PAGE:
Should the Confederate flag belong solely to the past?
By Daniel J. McLaughlin
The Confederate flag is supposed to be a symbol of a time long gone by. It is a relic that belongs to the losing side of the American Civil War, hoisted by the slave-owning South. The flag should be destined for the history books, from a shameful past belonging to the United States.
It should be, but that doesn't mean it is. Today, the Confederate flag still flies. Instead of being a historical artifact, it is a symbol of racism. It is seen proudly waving at Trump rallies, it was carried by the white supremacists at the deadly Charlottesville rally, and it is often flown by the Klu Klux Klan.
The number of Tennesseans with Confederate battle flag licence plates has reached its highest point in a decade, according to the New York Post. The state has seen a 72 per cent increase in the purchase of the plates from the end of 2015. It was the year of the Charleston mass shooting when a gunman murdered nine black worshippers at a church in South Carolina, and it saw "the national debate of the display of Confederate flags reached a fever pitch". The killer, who was sentenced to death in 2015, was a white supremacist who posed with the flag, and said he intended to inflame racial tensions.
As other flags were lowered to half-mast in respect of those who lost their lives in the Charleston shooting, one thing stayed up at the Columbia capitol building - and that was the Confederate flag. It was padlocked in place, preventing it from being lowered. Activists and politicians called for the flag to be lowered - to be lowered all the way down from the flag pole completely. The South Carolina legislature voted to remove the Confederate flag from the grounds of its capitol building, and it was taken down on July 10, 2015.
The Confederate battle flag we tend to see now was not the original flag that represented the Confederate states. They went through three official flags during the four-year Civil War, including the "Stars and Bars," approved in 1861. It had seven white stars in a blue corner, like the Union flag, with three stripes: two red and one white. With the flag resembling the Union flag, it confused soldiers in smoke-filled battlefields, CNN notes. Confederate general P.G.T. Beauregard ordered a new flag, and that's the blue cross with white stars on a red background that's familiar today.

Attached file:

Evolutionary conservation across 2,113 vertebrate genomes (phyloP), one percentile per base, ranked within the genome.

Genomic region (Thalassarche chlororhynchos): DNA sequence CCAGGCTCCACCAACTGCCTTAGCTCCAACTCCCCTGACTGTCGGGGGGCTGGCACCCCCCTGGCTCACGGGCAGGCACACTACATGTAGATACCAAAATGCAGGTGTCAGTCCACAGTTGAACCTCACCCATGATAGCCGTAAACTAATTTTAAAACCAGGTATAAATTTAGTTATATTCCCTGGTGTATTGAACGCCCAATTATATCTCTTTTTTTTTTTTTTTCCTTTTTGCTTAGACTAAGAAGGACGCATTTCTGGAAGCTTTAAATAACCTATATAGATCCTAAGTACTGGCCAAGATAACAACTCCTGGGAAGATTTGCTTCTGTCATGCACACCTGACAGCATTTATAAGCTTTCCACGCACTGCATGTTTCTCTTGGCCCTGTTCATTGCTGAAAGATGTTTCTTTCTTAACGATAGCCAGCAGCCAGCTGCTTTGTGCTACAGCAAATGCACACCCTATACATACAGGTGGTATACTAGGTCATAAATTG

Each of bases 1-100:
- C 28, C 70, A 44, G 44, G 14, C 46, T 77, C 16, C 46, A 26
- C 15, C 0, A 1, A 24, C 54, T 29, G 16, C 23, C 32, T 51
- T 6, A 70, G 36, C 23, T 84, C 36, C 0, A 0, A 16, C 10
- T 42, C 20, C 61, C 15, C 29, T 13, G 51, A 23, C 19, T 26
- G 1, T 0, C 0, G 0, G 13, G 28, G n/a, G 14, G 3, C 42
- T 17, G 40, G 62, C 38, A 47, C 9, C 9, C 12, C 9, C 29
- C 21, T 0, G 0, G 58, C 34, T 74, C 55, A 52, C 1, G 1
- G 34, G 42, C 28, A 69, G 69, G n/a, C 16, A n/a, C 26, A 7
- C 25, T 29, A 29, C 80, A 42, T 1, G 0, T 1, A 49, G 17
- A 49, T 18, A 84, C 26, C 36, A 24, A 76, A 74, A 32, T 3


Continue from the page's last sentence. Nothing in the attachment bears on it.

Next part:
The flag is a symbol of the Confederates, who fought to keep slavery in their states. "Those who believe slavery was not a central point of conflict in the Civil War may wish to peruse the South Carolina, Georgia, Mississippi and Texas declarations of secession," the Huffington Post writes. Those declarations explicitly cite threats to slavery as reasons for secession with Mississippi going as far as to say that “a blow at slavery is a blow at commerce and civilisation".
It was later adopted by the Dixiecrats in the 1940s. They were a political party who were devoted to maintaining segregation in the United States. Some of the party's members even declared their commitment to white supremacy.
Despite its dubious history, the Confederate flag is also seen as a symbol of heritage for the South. Matthew Guterl, professor of Africana and American studies at Brown University, disagrees with this assessment. He told the Washington Post: “When people say 'heritage not hate,’ they are omitting the obvious, which is that that heritage is hate. When someone says it’s about history, well, that particular history is inseparable from hate, because it is about hate. It’s about racism, and it’s about slavery.”
What do Americans think of the Confederate flag? The only recent data about this comes from a Pew Research Center study in 2011, which found that nine per cent of Americans felt positive upon seeing the Confederate flag, compared to 30 per cent who said they reacted negatively (58 per cent who felt neither way). Among Black Americans, there were 41 per cent who felt negatively towards the flag.
The Confederate flag is part of America's history, and to many it should stay there - with no place in the United States' present or future.